Heart disease accounts for almost half of all deaths in the developed world. The most effective treatment is still heart transplants, but the demand for donor organs far exceeds supply. To address this imbalance, engineers at the University of Leeds have embarked on a project that could transform the way cardiovascular illnesses are managed.
The academics, from the school of mechanical engineering, have developed an intelligent device that could be wrapped around a damaged heart, applying compression to boost blood flow. They have also built a mechanical heart simulator so they can test the device over long periods to measure its performance.
“It’s an exciting development,” says Dr David Keeling, the lead engineer on the project. “The heart-assist device effectively acts as an artificial muscle wrap, surrounding the ventricles and squeezing in synchronisation with the heart’s native rhythm.
“We have also developed what we believe is a realistic, reliable, and reconfigurable testing environment to advance and improve the device without the need for animal testing.”
The intelligent ventricular-assist device (iVAD) has been designed to function as an artificial muscle wrap that assists the failing heart by applying compressive force around the external surface of the ventricles. This cyclic “squeezing” action augments heart muscle efforts, improving output by as much as 25%.
Keeling and his colleagues needed to physically apply the iVAD to a heart simulator to measure its compressive efforts, so a realistic in vitro testing environment was imperative for development. Approaches used for other heart-assist devices have involved either mechanical mock circulatory systems or extracted hearts metabolically supported by another animal’s blood flow.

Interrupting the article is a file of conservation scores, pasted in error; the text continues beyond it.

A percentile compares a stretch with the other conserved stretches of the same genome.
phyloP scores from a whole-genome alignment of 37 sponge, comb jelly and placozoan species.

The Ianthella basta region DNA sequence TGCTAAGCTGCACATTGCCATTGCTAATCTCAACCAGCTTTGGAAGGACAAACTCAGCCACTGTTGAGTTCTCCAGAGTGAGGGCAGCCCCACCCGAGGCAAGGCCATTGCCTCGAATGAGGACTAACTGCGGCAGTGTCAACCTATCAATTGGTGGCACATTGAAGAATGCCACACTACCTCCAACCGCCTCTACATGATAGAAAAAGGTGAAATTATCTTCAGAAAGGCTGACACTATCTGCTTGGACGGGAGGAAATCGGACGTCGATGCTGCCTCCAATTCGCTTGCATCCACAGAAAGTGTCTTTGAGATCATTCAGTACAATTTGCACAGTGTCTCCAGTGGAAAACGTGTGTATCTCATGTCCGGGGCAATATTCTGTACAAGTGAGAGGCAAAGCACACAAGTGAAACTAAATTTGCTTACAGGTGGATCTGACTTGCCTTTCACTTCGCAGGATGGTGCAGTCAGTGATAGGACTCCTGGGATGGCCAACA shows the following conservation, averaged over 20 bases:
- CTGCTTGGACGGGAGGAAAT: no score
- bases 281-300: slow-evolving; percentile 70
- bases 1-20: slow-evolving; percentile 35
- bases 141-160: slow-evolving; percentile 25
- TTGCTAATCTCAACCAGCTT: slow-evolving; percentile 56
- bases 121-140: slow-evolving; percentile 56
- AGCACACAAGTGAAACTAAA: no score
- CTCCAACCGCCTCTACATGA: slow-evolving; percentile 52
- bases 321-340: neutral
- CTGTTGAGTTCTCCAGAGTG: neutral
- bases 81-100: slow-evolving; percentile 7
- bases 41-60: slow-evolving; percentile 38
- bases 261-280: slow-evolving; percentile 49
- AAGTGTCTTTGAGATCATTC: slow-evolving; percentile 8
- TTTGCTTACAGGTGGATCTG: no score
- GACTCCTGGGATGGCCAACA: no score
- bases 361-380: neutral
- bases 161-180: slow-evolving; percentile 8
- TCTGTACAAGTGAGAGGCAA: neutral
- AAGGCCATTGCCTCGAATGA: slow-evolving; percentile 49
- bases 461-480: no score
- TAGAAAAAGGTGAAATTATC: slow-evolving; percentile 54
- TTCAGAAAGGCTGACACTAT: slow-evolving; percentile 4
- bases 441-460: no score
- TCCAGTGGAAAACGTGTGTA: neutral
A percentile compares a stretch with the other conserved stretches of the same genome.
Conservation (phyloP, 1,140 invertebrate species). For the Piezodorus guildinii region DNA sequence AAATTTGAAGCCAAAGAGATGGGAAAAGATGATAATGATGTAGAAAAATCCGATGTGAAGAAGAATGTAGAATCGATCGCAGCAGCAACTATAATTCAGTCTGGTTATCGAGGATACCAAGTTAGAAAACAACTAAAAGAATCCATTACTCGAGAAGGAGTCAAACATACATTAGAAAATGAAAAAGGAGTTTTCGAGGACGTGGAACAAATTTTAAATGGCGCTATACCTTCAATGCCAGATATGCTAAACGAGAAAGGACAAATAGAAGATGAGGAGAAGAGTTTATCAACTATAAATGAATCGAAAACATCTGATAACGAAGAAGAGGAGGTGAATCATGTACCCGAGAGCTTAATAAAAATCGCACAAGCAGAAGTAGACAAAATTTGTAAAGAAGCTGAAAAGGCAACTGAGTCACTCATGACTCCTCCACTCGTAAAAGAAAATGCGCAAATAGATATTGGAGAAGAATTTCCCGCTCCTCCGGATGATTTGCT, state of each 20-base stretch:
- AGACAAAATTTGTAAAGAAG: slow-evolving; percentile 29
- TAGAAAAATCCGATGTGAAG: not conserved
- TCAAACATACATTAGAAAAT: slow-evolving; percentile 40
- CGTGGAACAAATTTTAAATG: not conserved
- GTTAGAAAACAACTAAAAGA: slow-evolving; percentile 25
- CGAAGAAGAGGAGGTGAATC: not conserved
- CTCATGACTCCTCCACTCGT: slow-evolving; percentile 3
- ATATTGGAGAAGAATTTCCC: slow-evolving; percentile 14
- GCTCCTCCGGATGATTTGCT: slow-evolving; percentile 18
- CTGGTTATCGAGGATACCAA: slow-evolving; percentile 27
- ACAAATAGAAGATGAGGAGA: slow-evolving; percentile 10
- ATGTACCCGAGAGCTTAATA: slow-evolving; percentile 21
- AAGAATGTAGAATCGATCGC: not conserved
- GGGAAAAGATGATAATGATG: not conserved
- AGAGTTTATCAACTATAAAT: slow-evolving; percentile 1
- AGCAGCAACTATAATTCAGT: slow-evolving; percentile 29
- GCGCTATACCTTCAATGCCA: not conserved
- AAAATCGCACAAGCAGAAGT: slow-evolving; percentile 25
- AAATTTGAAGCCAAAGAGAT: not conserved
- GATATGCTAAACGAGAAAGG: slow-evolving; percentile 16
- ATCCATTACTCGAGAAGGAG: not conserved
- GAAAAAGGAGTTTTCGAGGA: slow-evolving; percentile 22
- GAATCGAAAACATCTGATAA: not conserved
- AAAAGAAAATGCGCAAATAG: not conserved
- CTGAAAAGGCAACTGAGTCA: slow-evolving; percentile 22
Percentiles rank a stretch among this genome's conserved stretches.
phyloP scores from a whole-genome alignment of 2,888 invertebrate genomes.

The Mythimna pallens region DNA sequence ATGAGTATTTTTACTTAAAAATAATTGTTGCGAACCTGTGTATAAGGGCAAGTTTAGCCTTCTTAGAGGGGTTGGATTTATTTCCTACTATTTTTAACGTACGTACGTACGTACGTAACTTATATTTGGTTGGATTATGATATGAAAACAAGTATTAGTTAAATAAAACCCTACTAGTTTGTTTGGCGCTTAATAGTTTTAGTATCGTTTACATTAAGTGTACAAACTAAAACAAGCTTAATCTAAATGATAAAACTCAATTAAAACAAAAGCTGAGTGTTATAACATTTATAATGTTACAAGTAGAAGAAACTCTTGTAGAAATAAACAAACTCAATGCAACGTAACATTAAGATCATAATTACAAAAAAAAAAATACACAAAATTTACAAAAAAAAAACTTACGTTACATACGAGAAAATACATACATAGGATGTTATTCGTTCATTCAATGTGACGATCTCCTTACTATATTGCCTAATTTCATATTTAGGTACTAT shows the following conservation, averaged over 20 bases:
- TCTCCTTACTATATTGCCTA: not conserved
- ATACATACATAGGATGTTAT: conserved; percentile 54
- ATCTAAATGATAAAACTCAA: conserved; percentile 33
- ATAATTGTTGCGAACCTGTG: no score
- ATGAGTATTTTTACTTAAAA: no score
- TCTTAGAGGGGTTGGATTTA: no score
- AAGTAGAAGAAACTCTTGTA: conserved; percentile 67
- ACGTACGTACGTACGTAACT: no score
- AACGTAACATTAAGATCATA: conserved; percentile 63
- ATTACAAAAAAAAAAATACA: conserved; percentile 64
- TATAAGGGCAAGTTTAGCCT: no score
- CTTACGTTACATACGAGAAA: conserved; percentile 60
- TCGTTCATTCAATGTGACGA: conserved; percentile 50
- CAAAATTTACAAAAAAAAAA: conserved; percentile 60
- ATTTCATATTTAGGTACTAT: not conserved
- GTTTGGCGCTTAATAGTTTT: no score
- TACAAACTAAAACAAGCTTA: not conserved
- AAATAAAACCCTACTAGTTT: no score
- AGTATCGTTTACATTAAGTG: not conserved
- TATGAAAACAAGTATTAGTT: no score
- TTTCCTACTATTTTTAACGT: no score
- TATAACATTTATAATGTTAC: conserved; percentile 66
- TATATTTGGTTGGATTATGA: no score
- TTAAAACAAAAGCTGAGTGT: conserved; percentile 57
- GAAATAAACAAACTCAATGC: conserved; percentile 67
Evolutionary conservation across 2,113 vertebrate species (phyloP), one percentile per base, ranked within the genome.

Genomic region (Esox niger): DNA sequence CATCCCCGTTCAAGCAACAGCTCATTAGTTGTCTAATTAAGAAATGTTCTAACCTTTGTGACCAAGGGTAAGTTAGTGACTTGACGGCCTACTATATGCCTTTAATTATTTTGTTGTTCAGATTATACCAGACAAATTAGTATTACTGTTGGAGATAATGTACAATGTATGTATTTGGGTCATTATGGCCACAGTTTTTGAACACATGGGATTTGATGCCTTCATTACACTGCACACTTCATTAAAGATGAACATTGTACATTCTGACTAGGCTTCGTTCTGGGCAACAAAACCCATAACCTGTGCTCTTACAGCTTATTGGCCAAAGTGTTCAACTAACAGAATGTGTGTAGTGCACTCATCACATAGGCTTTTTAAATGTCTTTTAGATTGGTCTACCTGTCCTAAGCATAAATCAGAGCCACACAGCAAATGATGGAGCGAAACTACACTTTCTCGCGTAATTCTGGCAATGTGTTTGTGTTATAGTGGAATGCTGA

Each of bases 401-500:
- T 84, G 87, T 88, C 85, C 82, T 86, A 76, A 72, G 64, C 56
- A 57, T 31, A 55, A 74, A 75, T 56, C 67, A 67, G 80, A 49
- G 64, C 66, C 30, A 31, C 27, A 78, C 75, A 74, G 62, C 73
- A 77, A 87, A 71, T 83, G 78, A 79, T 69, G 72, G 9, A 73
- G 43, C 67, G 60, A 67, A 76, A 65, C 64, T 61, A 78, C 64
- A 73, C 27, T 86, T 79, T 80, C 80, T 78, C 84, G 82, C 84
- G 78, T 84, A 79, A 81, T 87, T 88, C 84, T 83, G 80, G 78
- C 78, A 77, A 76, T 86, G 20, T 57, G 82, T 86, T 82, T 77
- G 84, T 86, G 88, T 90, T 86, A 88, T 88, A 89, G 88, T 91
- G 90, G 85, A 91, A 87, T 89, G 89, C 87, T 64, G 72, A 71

“Traditional methods use excised hearts or bulky hydraulically or pneumatically driven systems – we preferred neither method,” says Keeling. “We wanted to come up with a ‘mechatronic’ version. So we created a unique hardware-in-the-loop (HIL) heart simulator that combines a real-time software blood-flow model with a physical 3D mechanical heart.
“The hardware is a mechanical heart that feeds into a simulated loop which has a numerical model of blood flow throughout the body. The heart rhythm simulation is then mimicked by the mechanical heart.
“We can then put the assist device onto the mechanical heart to squeeze it, allowing us to measure the compressive pressure. That pressure gets fed into a simulation, and from that we can work out how effectively the device would assist the patient.”
The researchers wanted the heart simulator to be reconfigurable so that it could physically and haemodynamically replicate different patient groups, illnesses, and
animal models. This adaptability could reduce the need for animal testing, because the heart simulator could be used for prolonged trials of prototype iVADs and provide information on physiological effects.